Ideal, reality and opposition : white women in Durban, 1900- 1920.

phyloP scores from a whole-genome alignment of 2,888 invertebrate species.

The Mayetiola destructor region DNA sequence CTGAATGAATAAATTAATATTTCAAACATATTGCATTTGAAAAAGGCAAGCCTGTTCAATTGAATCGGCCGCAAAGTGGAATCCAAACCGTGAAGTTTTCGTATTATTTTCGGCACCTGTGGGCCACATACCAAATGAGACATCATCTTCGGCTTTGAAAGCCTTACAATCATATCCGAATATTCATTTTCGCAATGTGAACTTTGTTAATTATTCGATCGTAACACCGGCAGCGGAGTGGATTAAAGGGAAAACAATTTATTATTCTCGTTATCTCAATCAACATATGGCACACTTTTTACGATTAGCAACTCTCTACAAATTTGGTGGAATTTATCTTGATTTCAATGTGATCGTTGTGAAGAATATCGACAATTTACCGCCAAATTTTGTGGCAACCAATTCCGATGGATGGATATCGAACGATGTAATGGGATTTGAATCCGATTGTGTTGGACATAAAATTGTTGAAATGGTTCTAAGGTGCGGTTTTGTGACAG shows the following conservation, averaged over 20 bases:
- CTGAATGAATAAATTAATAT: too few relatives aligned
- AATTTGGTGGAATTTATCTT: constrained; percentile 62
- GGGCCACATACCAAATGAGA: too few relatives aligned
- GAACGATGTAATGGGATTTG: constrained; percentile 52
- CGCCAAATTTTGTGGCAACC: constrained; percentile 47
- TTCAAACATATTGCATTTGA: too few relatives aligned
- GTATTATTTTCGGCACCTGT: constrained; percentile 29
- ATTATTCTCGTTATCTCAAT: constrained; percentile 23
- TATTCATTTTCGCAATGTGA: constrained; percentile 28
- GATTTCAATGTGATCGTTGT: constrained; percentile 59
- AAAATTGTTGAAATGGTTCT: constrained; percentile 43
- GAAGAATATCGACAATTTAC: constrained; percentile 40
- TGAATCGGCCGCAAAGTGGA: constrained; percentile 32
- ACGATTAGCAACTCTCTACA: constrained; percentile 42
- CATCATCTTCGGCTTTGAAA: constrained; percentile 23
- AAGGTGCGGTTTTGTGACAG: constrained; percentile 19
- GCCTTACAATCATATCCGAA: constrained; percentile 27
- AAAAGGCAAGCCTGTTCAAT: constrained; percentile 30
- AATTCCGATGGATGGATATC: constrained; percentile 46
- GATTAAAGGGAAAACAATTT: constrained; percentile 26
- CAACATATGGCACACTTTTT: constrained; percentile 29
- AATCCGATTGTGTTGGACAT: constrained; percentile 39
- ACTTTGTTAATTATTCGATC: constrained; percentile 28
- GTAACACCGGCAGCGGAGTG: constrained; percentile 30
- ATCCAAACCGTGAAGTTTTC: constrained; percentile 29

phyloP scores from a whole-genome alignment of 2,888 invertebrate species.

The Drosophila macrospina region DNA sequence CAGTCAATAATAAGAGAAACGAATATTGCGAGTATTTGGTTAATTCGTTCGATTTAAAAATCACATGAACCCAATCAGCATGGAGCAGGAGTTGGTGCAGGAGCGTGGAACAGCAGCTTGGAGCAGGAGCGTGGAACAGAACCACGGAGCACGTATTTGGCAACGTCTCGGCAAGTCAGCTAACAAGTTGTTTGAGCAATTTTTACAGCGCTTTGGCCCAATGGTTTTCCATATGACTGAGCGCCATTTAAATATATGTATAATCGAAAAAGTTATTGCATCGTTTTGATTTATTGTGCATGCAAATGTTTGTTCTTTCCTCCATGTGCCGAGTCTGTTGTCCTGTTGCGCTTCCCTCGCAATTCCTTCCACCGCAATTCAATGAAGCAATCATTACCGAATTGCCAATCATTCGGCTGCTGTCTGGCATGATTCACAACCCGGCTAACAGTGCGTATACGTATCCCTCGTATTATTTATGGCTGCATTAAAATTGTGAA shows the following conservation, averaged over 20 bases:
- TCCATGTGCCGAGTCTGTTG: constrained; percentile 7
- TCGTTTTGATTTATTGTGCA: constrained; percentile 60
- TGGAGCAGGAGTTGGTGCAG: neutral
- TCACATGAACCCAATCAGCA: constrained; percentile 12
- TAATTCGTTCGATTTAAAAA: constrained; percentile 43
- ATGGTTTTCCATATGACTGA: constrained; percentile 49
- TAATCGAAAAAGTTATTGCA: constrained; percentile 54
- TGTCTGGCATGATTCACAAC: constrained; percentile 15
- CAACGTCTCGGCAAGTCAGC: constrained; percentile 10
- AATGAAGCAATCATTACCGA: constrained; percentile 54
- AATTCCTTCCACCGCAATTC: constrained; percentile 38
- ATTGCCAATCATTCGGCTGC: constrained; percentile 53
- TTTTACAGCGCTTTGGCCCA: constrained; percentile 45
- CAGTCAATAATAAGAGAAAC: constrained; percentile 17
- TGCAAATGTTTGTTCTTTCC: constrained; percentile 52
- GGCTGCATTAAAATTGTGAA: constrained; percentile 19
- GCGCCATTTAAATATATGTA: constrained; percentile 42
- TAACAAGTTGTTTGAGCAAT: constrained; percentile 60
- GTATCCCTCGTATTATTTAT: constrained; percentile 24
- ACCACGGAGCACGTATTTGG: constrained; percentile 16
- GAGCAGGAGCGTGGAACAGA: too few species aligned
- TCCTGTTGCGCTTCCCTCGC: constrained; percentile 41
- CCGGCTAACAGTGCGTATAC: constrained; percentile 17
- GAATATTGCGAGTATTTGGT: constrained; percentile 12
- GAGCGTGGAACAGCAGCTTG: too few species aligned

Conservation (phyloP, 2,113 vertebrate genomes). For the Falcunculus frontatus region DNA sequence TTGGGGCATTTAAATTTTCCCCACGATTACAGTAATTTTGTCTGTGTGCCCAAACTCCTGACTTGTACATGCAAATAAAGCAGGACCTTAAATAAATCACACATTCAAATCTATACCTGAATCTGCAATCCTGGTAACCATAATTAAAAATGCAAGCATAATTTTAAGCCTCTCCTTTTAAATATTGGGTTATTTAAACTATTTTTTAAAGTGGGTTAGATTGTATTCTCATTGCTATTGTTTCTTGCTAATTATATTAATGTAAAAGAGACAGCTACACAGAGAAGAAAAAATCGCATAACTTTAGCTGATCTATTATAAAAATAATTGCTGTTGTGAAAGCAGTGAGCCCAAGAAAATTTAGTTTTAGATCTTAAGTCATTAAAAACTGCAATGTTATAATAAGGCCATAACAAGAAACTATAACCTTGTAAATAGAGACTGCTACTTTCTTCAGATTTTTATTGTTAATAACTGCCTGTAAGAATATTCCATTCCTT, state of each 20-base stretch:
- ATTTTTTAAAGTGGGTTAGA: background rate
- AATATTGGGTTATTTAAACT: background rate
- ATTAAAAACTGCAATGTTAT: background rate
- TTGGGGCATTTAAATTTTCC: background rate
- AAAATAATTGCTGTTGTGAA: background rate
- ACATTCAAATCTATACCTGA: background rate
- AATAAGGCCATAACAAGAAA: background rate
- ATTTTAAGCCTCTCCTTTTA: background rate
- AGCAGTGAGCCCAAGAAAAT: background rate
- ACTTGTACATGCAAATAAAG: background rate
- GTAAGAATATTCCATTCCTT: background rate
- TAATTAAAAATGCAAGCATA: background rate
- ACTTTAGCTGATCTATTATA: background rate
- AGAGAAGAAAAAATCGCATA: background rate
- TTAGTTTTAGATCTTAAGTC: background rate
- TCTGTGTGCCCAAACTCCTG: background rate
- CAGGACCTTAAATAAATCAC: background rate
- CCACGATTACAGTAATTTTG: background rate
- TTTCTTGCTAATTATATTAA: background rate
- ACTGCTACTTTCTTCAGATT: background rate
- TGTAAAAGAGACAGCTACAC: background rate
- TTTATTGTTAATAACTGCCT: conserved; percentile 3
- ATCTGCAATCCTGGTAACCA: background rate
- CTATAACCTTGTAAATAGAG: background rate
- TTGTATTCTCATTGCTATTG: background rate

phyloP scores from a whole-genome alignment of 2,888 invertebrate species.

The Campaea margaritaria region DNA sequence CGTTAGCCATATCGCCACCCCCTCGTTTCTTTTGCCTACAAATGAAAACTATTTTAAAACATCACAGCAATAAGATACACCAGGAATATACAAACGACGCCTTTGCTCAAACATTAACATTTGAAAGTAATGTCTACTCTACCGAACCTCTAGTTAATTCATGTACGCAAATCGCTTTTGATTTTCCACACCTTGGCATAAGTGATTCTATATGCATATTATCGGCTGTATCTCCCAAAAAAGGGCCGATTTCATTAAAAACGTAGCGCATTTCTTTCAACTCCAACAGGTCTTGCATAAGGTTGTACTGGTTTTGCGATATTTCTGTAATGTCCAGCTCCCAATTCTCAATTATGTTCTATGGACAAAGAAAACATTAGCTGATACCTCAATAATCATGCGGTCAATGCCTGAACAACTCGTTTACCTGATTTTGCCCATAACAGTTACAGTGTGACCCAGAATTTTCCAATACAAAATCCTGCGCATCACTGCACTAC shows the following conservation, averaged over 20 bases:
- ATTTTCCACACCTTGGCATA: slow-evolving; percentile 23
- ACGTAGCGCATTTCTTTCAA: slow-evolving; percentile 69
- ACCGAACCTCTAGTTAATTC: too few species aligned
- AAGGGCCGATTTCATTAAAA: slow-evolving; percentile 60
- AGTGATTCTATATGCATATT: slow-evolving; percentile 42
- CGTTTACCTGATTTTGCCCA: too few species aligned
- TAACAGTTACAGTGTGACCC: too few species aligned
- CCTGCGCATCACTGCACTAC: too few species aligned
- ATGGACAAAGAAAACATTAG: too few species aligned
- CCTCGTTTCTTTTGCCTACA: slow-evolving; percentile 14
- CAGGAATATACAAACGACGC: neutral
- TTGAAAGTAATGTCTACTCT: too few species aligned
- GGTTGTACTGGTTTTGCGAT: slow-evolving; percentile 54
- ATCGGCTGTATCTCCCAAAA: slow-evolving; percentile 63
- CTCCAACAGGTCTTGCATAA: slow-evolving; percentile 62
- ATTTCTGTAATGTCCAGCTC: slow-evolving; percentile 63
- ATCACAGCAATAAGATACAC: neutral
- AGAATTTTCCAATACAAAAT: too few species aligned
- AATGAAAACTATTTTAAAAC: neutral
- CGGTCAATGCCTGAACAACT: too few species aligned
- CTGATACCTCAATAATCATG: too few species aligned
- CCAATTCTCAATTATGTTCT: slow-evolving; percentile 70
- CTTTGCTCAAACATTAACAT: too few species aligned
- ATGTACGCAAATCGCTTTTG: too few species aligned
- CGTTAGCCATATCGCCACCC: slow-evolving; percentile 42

In 1900 Durban's white' society closely resembled its British counterpart. As in Britain an ideal of womanhood encompassed various generalisations concerning woman's true nature and purpose. Women were upheld as pure, chaste nurturers, and homemakers. In order that they might remain so fufil their destiny as wives and mothers, women were expected to remain in the private sphere, protected and supported by bread-winning husbands and fathers. Reality did not conform to the ideal Not all women were happy or satisfied by marriage and motherhood Large numbers of women were neither supported nor protected but forced to enter the public sphere, finding employment to secure a livelihood. They faced discrimination within an ideology which admitted them to the labour force under sufferance Women's work' was poorly paid, of low status and offered little opportunity for advancement. For these and other reasons some women became prostitutes . The prostitution issue was extremely controversial in the period under discussion. Ambiguities and contradictions inherent in the ideology of sexuality were revealed, as were various attempts to cope with these issues. Prostitutes were exploited sexually but this exploitation was at least lucrative. Continental womed probably earned more money in a year than a housewife, cleaner or factory 'drudge' ever saw in thei r lives . Many women therefore chose to go beyond the pale of society . Women resisted constraints placed upon them in a number of ways: they refused offers of marriage (supposedly their highest attainment); they left their husbands; they attempted to learn about and obtain forms of contraception, in direct opposition to the ideology of motherhood; they risked abortion despite the possibiIity of death, injury, prosecution or societal ostracism. Women attempted to improve their wages, working conditions and status. During the Great War' some of their ambi tions were real ised though most concessions gained were lost by 1920. Most of Durban women's organisations (all middle-class) accepted and were reflective of the ideals held by society. The Women's Enfranchisement League however, though working within the ideology of the time, challenged women's relegation to the private sphere.
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